Online, we can follow along on your "journey" and actually get value out of dead ends, cul-de-sacs and greater detail that simply doesn't make sense in a print story. And, you get a chance to interact with readers along the way and get their feedback that may in fact help you write a better print story in the end.

In print, you and the editor get to have more careful control over the narrative flow and can produce a story that can leave the reader feeling that they just had a profound, insightful, and exciting experience.

Maybe one is technically "better" than the other, or maybe both in tandem is best.

He does give us his current view on the question at the end of his post:

All that said, I'm planning to try starting my next stories online. I'll start in January (I'm on vacation now) I want to see if it can lead to a new type of magazine story. Or at least new for me. I'm tired of worrying about getting scooped.

So much angst over something that is so obvious to people living in the Web 2.0 world.

But, at least we should be grateful that Stephen was willing to air the question "in public" at all, let alone biting the bullet and committing to giving the hybrid approach a try. I look forward to reading about his next story before it is "officially" really a story in the minds of "management" at BW.

-- Jack Krupansky

Should I get a Mac?

Should my next personal computer be an Apple Mac?

Sure, there are all sorts of technical pros and cons for why you should consider a Mac versus a PC, but I was just starting to think about how to think about 2008 as a fresh new year and trying to come up with a list of little things I could change in my life that may have a big impact. Switching from a PC to a Mac seems to be one of those ideas to consider.

Do not get me wrong, I am not at this point seriously considering going out and buying a Mac for myself for Christmas, but at least it is an interesting intellectual exercise.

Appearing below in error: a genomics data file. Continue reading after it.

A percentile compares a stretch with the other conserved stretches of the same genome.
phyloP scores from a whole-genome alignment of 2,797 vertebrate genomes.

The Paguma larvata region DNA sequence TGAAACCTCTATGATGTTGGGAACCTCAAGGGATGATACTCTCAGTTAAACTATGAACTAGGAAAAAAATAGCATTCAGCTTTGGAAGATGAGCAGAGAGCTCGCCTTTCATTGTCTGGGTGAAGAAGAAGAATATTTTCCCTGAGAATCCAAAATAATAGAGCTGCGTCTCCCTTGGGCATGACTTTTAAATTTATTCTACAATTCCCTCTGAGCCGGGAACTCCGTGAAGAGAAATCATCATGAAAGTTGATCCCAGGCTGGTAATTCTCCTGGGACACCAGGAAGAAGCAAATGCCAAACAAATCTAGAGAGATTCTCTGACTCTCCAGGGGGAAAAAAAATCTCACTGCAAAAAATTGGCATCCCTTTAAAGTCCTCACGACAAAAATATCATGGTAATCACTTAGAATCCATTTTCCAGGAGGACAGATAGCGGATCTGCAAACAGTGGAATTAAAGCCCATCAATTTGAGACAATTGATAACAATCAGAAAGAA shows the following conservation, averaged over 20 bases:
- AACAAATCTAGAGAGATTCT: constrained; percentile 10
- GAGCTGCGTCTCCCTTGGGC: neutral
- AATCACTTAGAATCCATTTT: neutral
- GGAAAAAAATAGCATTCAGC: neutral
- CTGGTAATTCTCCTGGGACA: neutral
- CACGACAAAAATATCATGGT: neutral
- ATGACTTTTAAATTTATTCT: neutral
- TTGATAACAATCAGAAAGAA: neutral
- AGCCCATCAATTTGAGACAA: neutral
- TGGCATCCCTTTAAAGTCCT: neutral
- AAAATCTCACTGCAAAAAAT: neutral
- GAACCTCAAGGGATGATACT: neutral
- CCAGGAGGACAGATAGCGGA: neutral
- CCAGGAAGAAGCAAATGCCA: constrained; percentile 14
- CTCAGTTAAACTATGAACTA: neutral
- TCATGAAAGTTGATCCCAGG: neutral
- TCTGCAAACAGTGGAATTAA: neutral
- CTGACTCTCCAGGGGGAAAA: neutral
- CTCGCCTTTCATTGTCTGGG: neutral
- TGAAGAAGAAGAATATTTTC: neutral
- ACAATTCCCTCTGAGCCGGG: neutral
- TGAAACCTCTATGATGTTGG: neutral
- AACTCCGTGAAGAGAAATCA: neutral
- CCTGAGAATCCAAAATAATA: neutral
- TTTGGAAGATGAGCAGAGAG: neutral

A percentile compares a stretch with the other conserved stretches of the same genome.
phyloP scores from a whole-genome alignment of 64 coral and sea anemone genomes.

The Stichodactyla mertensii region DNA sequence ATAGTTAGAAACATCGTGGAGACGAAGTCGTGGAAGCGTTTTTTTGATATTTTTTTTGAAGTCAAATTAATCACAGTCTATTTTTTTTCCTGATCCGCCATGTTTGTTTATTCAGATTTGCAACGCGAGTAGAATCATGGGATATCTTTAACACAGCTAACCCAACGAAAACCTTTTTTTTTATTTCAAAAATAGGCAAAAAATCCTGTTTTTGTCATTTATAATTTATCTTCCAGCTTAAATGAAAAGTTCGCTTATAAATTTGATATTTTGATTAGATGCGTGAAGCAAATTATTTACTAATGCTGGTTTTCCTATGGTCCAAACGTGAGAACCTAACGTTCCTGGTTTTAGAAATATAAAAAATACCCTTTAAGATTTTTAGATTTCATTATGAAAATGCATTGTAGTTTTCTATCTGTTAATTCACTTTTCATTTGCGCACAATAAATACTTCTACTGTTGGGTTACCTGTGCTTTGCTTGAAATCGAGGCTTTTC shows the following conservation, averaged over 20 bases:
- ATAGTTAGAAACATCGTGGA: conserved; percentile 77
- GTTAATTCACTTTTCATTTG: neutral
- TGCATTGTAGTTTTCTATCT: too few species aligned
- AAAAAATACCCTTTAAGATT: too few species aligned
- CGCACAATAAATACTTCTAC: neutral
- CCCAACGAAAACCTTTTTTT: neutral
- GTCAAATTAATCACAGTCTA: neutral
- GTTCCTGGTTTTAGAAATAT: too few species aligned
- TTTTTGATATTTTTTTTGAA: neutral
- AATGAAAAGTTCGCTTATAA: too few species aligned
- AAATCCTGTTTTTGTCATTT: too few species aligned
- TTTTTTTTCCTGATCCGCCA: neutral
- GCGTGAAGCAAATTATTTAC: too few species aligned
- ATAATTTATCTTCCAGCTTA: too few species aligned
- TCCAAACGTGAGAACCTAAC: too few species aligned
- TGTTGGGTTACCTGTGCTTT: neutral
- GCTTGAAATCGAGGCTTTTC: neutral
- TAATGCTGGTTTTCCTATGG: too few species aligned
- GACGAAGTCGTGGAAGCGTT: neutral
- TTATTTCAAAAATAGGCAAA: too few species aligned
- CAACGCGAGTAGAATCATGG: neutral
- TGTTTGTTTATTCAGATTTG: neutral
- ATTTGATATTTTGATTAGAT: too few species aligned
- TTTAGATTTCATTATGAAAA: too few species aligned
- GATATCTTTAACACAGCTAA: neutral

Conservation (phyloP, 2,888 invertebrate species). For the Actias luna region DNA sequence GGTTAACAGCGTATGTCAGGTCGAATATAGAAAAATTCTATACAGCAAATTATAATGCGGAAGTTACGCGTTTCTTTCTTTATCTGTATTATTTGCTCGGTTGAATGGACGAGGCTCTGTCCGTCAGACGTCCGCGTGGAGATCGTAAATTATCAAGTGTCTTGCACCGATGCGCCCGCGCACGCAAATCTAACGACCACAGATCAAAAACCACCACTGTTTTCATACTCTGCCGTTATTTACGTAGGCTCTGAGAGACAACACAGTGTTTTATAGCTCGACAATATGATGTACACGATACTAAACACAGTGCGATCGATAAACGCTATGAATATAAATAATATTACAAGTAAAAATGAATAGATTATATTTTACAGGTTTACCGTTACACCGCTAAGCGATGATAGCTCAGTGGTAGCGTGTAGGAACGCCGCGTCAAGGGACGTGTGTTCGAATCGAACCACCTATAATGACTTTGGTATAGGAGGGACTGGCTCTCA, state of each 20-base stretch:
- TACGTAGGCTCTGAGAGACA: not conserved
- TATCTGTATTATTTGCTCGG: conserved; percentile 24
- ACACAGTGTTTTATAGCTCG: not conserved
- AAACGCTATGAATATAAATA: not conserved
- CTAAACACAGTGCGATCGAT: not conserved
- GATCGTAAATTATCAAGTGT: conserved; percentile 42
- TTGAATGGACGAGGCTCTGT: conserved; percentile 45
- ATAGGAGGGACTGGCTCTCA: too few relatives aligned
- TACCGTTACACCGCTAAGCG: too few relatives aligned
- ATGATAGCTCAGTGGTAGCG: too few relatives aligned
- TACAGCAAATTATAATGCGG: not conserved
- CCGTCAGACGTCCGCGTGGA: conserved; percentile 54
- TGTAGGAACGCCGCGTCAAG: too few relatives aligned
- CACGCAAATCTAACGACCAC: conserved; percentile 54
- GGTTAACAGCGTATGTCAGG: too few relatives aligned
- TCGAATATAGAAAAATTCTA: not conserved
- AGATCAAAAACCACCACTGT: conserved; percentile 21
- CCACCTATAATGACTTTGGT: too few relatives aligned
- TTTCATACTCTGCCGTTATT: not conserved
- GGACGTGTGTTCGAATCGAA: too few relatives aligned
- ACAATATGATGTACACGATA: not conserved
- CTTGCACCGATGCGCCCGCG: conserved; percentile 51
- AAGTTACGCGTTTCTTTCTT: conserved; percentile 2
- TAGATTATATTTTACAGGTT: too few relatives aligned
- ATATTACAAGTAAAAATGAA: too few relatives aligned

To me, the important question is what ways might the use of a Mac impact or influence or change the way that I think or change what I think about in a way that is truly dramatic and will make a big difference in my life in the coming year? I do not have a proposed answer to that question yet, but that is the question I will contemplate. Maybe some insightful readers will share their own answers and experiences.

My current view is that I can do most of what I want to do on a PC (browse the web, send and receive email, blog, etc.) The real question is whether a Mac would somehow provide a whole new level of capability and inspiration that would enable and assist me in rising to a whole new level of performance.

I do have the simple answer: Who knows?

Maybe I'll wander into the local Apple retail store here in downtown Bellevue, WA and ask their sales staff that question, or a variant: I am reasonably happy with Windows and my Toshiba notebook computer... how might a Mac change my life? If I am happy with Windows and Office and Internet Explorer, what will the Mac add to my life?

Will I be a better blogger with a Mac?

Will I write better email with a Mac?

Will a Mac help me search the Internet more effectively and produce more insightful results?

Will a Mac help me stay up on the news more effectively?

-- Jack Krupansky